What to do if your boiler breaks down

Take control of your home and your energy bill

We all want to save energy. But we also want the convenience of modern life, where our devices are always charged and the house is nice and warm when we get in at night.

So how do you take control of your home and make it as efficient as possible? We’ve put together a list of simple things to help you control your energy bill. Some use the latest technology, some are simple adjustments to your lifestyle that (we hope) will soon become habits.

1. Don’t leave your charger plugged in

It’s estimated that leaving electrical items plugged in or on standby costs the average British household between £50 and £80 a year in wasted electricity.1 That’s £1.3 billion across the whole of the UK. So make sure you turn off your tech.

Always forgetting to turn things off? With Hive Active plugs you can control your appliances using your smartphone. Think you might have left the iron on? Tap the app and make sure. Kids always leaving the TV on standby? Turn it off from your phone, whether you’ve just popped to the shops or you’re halfway round the world on holiday.

2. Don’t buy cheap light bulbs

You may think you’re saving money but energy saving lightbulbs don’t just use less electricity than old fashioned cheaper bulbs. They last much longer too and could save you money in the long run.

With Hive Light bulbs you can use your smartphone to dim the lights without leaving the sofa.

A frozen condensate pipe
The pilot light has gone out

3. Don’t overfill the kettle

If you’re only making one cup of tea, don’t put in enough water for eight. And if you live in a hard water area, de-scale the kettle regularly. It’ll work more efficiently and your tea will taste better too.

4. Always do a full load of washing

Running your washing machine half empty uses the same amount of water and the same amount of electricity. So make sure you always do a full load. And if things aren’t really dirty, try cutting the temperature down from 40 to 30 degrees.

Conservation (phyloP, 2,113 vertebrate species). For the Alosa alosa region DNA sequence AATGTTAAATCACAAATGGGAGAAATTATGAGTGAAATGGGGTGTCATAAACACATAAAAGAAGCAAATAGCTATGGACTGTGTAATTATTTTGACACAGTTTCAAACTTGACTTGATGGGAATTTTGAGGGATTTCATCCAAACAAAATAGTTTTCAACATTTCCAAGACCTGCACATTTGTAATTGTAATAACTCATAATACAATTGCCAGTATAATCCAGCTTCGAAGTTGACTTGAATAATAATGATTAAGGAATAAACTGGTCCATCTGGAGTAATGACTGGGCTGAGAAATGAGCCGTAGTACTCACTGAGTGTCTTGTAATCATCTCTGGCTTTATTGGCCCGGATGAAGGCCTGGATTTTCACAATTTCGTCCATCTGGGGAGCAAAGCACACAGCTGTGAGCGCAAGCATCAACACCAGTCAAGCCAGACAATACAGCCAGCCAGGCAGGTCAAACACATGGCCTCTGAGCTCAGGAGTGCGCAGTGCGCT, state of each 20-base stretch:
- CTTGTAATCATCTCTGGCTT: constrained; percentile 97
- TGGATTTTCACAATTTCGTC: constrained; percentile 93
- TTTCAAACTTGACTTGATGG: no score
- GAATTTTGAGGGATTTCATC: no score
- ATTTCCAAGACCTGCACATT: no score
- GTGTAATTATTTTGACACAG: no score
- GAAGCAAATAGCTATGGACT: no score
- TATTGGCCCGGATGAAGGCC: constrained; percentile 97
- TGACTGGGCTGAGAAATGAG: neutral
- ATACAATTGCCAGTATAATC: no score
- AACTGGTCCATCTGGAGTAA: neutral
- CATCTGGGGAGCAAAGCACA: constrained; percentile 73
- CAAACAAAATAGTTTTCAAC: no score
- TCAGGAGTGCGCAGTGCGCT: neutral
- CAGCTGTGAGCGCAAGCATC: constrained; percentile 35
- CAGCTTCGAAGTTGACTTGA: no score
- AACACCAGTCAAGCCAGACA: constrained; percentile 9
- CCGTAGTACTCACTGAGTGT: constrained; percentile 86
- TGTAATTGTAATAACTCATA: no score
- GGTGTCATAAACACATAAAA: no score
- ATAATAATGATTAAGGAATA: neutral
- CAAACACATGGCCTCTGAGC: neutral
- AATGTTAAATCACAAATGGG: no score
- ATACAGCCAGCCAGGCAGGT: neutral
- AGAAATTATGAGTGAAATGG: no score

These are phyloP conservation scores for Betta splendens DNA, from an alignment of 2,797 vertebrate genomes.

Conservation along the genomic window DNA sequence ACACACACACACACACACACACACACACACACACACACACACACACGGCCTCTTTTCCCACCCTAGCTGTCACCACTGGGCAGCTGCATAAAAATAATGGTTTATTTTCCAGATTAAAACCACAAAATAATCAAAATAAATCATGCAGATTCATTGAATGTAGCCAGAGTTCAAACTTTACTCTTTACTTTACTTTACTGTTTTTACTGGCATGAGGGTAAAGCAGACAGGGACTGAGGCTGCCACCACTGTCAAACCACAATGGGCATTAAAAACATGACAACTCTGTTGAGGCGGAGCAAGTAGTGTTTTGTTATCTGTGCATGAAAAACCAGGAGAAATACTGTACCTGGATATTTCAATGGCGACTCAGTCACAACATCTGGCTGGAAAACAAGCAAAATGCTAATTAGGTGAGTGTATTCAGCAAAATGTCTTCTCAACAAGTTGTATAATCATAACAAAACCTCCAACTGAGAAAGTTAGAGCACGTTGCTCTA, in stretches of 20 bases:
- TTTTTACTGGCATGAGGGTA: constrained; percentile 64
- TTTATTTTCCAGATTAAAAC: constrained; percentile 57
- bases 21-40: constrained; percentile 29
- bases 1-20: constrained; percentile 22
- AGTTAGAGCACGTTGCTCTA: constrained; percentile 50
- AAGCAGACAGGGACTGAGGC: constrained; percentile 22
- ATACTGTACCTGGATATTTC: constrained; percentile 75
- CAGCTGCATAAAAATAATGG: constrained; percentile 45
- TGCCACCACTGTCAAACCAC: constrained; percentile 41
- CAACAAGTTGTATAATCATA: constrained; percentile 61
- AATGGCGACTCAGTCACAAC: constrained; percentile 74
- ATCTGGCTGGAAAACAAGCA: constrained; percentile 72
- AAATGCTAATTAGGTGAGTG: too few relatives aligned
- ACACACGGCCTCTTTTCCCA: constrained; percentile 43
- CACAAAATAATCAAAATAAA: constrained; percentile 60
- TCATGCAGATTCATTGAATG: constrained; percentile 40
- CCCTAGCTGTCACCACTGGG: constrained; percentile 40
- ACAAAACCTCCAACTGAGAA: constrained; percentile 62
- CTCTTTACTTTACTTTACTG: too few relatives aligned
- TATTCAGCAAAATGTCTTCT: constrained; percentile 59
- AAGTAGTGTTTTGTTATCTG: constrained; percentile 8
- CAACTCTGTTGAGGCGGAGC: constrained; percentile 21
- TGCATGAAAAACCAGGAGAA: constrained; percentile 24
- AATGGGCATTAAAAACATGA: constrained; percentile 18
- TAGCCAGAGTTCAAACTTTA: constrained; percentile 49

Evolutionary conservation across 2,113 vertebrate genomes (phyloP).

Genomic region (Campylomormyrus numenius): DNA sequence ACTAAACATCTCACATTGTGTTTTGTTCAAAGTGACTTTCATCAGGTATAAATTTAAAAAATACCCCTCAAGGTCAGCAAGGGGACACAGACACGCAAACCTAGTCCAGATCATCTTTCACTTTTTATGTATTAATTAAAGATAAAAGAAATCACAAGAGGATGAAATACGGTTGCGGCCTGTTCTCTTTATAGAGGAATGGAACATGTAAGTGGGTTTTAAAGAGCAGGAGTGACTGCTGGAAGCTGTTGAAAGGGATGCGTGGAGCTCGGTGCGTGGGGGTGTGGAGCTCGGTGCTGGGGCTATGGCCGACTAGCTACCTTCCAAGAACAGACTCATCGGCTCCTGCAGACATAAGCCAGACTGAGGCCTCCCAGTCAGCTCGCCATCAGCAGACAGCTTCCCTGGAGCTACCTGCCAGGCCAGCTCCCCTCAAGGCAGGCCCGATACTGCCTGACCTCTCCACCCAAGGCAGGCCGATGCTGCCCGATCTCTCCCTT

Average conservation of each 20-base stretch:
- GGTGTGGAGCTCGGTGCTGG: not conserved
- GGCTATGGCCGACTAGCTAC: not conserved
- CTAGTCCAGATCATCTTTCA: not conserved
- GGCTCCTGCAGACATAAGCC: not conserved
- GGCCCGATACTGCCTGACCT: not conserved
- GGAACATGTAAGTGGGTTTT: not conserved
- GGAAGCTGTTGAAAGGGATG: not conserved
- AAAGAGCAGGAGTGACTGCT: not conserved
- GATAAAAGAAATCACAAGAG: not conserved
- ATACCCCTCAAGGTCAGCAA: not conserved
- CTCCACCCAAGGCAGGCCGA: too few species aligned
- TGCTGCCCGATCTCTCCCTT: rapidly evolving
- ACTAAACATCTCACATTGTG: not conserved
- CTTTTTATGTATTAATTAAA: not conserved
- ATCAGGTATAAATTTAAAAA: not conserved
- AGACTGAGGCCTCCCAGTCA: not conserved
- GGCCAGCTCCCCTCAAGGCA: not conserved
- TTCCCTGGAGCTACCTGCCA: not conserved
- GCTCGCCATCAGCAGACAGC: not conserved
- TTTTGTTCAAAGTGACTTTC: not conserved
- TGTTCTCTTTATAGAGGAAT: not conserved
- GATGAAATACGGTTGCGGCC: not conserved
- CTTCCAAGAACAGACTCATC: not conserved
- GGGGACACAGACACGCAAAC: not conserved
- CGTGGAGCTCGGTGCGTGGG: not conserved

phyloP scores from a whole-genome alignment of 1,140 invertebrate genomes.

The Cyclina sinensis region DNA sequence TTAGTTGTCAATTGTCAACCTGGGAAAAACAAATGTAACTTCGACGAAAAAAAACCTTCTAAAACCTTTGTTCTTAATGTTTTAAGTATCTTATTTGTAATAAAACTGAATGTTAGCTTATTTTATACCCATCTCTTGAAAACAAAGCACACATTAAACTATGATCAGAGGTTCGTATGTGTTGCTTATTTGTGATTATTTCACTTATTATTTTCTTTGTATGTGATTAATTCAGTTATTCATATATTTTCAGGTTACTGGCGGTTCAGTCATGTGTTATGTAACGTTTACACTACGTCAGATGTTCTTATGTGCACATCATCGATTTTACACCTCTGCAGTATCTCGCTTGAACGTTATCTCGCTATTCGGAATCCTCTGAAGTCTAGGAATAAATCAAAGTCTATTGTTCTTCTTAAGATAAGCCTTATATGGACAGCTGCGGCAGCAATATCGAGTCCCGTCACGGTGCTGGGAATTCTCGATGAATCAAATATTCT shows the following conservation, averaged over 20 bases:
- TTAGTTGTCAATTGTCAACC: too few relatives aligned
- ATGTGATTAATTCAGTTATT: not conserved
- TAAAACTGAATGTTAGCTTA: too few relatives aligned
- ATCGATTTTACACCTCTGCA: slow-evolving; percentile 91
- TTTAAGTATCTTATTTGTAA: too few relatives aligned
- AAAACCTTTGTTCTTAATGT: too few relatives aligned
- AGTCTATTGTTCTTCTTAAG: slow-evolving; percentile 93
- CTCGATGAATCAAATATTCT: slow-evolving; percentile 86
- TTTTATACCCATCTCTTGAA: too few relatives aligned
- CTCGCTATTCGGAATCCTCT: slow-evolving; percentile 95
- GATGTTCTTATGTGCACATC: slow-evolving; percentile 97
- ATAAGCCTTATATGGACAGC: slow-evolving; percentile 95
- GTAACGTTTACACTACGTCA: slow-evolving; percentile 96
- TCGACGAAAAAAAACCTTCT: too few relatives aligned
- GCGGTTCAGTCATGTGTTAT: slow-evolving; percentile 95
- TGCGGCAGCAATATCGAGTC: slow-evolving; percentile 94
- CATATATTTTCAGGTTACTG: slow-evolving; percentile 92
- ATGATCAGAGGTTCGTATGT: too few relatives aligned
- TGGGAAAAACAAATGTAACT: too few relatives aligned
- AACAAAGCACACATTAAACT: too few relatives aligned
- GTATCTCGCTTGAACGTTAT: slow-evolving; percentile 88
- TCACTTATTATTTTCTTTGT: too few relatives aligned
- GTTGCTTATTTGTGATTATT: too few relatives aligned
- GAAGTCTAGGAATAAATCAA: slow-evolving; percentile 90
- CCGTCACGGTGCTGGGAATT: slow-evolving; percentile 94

5. Microwaves use 90% less energy than conventional ovens2

 

Obviously you can’t cook everything in the microwave. But using the oven to warm up yesterday’s lasagna wastes energy and your precious time.

 

6. Up to 5% of your electricity bill is your fridge freezer2

 

Defrost it regularly, and don’t store things on top of it. To work efficiently your fridge freezer needs air circulating around it. So pull it out from the wall a bit, and dust the condenser coils on the back. Use a cloth not the vacuum cleaner, to save energy.

A frozen condensate pipe
The pilot light has gone out

7. Use your dishwasher

Using the dishwasher is often actually more efficient than washing up by hand, particularly if you leave the hot tap running to rinse the plates.

8. Get a free smart meter

A British Gas Smart Meter comes with a smart energy monitor which shows you how much energy you’re using – and how much it’s costing you. So you can monitor which energy-saving measures work best for you.

If you don’t have a smart meter yet book an appointment and we’ll install one for free.

9. Control your heating from your phone

Adjust the Hive Thermostat without leaving the sofa. Turn off the heating when you’re out and about. Hive Active Heating puts you in complete control. Away on holiday and suddenly hear there’s a big freeze hitting the UK? No problem, use your smartphone to put the heating on and take the chill off.

Hive Active Heating helps you control your heating bill too. Create zones around the house and only heat the rooms you’re in. Hive will even send you a reminder to tell you that you’re left the heating on – and you can turn it off with a tap of the app. You could save up to £120 a year by never having to heat an empty home.

Discover Hive Active Heating

Like being in control?

Our video will give you a few ideas to help you cut your energy bill down to size. We’ve also created a Home Energy guide full of handy hints and tips that could save you hundreds of pounds without making a big difference to your lifestyle.

A frozen condensate pipe